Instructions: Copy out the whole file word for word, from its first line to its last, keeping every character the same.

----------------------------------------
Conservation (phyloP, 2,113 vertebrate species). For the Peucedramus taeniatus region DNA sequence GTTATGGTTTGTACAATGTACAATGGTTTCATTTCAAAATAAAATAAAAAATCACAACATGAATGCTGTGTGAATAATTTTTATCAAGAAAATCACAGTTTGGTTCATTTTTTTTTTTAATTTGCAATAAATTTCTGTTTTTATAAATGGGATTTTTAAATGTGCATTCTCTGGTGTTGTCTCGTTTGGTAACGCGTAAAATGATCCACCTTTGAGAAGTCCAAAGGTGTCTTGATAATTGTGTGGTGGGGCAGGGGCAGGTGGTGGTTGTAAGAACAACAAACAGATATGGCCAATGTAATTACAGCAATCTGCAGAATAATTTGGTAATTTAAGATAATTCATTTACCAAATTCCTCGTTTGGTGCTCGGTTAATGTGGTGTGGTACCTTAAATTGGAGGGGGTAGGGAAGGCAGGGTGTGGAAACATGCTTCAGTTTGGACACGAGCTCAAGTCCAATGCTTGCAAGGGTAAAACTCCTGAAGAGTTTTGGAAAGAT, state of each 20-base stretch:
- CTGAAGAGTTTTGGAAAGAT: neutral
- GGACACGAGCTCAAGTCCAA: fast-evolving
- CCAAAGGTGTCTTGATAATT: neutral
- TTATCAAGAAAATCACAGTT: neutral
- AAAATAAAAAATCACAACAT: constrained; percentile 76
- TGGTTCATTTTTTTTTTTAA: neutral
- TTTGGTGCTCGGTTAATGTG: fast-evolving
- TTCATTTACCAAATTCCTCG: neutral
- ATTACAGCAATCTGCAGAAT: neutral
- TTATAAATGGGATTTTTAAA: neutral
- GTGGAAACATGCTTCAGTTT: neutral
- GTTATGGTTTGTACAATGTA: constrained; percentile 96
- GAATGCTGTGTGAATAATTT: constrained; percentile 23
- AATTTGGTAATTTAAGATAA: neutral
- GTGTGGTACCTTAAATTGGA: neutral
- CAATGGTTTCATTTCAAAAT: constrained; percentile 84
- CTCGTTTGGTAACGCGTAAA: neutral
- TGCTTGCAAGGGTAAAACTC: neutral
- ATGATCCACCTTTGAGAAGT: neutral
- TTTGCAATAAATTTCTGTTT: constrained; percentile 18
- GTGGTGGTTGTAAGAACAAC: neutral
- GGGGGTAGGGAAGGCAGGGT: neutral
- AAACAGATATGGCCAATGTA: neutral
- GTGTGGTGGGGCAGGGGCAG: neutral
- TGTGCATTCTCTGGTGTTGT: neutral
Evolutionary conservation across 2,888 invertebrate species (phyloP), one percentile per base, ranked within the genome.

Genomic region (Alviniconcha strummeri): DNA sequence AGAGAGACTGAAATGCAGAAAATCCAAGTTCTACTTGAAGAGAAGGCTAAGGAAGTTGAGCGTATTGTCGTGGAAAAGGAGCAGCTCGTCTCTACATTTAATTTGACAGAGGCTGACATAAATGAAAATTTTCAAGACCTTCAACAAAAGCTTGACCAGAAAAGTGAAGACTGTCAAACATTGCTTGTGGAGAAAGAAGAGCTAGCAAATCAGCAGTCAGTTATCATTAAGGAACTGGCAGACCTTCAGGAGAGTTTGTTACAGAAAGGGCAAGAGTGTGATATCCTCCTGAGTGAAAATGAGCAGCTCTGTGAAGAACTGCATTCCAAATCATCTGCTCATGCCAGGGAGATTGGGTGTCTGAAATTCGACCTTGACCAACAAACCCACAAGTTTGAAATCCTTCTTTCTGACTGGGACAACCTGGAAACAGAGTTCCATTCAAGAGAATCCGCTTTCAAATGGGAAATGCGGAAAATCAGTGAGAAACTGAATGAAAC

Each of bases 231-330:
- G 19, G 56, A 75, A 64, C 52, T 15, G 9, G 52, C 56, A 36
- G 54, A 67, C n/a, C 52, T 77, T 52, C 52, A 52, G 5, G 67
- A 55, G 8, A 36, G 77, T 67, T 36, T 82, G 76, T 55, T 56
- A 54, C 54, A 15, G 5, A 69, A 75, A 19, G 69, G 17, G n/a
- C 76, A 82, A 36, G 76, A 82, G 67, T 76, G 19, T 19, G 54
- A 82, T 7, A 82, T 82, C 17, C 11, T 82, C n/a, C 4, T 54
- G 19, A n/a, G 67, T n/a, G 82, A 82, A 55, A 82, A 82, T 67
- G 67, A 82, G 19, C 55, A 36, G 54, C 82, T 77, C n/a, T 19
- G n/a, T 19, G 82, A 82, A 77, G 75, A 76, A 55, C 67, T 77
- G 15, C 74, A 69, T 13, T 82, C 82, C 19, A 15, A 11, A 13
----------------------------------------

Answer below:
Conservation (phyloP, 2,113 vertebrate species). For the Peucedramus taeniatus region DNA sequence GTTATGGTTTGTACAATGTACAATGGTTTCATTTCAAAATAAAATAAAAAATCACAACATGAATGCTGTGTGAATAATTTTTATCAAGAAAATCACAGTTTGGTTCATTTTTTTTTTTAATTTGCAATAAATTTCTGTTTTTATAAATGGGATTTTTAAATGTGCATTCTCTGGTGTTGTCTCGTTTGGTAACGCGTAAAATGATCCACCTTTGAGAAGTCCAAAGGTGTCTTGATAATTGTGTGGTGGGGCAGGGGCAGGTGGTGGTTGTAAGAACAACAAACAGATATGGCCAATGTAATTACAGCAATCTGCAGAATAATTTGGTAATTTAAGATAATTCATTTACCAAATTCCTCGTTTGGTGCTCGGTTAATGTGGTGTGGTACCTTAAATTGGAGGGGGTAGGGAAGGCAGGGTGTGGAAACATGCTTCAGTTTGGACACGAGCTCAAGTCCAATGCTTGCAAGGGTAAAACTCCTGAAGAGTTTTGGAAAGAT, state of each 20-base stretch:
- CTGAAGAGTTTTGGAAAGAT: neutral
- GGACACGAGCTCAAGTCCAA: fast-evolving
- CCAAAGGTGTCTTGATAATT: neutral
- TTATCAAGAAAATCACAGTT: neutral
- AAAATAAAAAATCACAACAT: constrained; percentile 76
- TGGTTCATTTTTTTTTTTAA: neutral
- TTTGGTGCTCGGTTAATGTG: fast-evolving
- TTCATTTACCAAATTCCTCG: neutral
- ATTACAGCAATCTGCAGAAT: neutral
- TTATAAATGGGATTTTTAAA: neutral
- GTGGAAACATGCTTCAGTTT: neutral
- GTTATGGTTTGTACAATGTA: constrained; percentile 96
- GAATGCTGTGTGAATAATTT: constrained; percentile 23
- AATTTGGTAATTTAAGATAA: neutral
- GTGTGGTACCTTAAATTGGA: neutral
- CAATGGTTTCATTTCAAAAT: constrained; percentile 84
- CTCGTTTGGTAACGCGTAAA: neutral
- TGCTTGCAAGGGTAAAACTC: neutral
- ATGATCCACCTTTGAGAAGT: neutral
- TTTGCAATAAATTTCTGTTT: constrained; percentile 18
- GTGGTGGTTGTAAGAACAAC: neutral
- GGGGGTAGGGAAGGCAGGGT: neutral
- AAACAGATATGGCCAATGTA: neutral
- GTGTGGTGGGGCAGGGGCAG: neutral
- TGTGCATTCTCTGGTGTTGT: neutral
Evolutionary conservation across 2,888 invertebrate species (phyloP), one percentile per base, ranked within the genome.

Genomic region (Alviniconcha strummeri): DNA sequence AGAGAGACTGAAATGCAGAAAATCCAAGTTCTACTTGAAGAGAAGGCTAAGGAAGTTGAGCGTATTGTCGTGGAAAAGGAGCAGCTCGTCTCTACATTTAATTTGACAGAGGCTGACATAAATGAAAATTTTCAAGACCTTCAACAAAAGCTTGACCAGAAAAGTGAAGACTGTCAAACATTGCTTGTGGAGAAAGAAGAGCTAGCAAATCAGCAGTCAGTTATCATTAAGGAACTGGCAGACCTTCAGGAGAGTTTGTTACAGAAAGGGCAAGAGTGTGATATCCTCCTGAGTGAAAATGAGCAGCTCTGTGAAGAACTGCATTCCAAATCATCTGCTCATGCCAGGGAGATTGGGTGTCTGAAATTCGACCTTGACCAACAAACCCACAAGTTTGAAATCCTTCTTTCTGACTGGGACAACCTGGAAACAGAGTTCCATTCAAGAGAATCCGCTTTCAAATGGGAAATGCGGAAAATCAGTGAGAAACTGAATGAAAC

Each of bases 231-330:
- G 19, G 56, A 75, A 64, C 52, T 15, G 9, G 52, C 56, A 36
- G 54, A 67, C n/a, C 52, T 77, T 52, C 52, A 52, G 5, G 67
- A 55, G 8, A 36, G 77, T 67, T 36, T 82, G 76, T 55, T 56
- A 54, C 54, A 15, G 5, A 69, A 75, A 19, G 69, G 17, G n/a
- C 76, A 82, A 36, G 76, A 82, G 67, T 76, G 19, T 19, G 54
- A 82, T 7, A 82, T 82, C 17, C 11, T 82, C n/a, C 4, T 54
- G 19, A n/a, G 67, T n/a, G 82, A 82, A 55, A 82, A 82, T 67
- G 67, A 82, G 19, C 55, A 36, G 54, C 82, T 77, C n/a, T 19
- G n/a, T 19, G 82, A 82, A 77, G 75, A 76, A 55, C 67, T 77
- G 15, C 74, A 69, T 13, T 82, C 82, C 19, A 15, A 11, A 13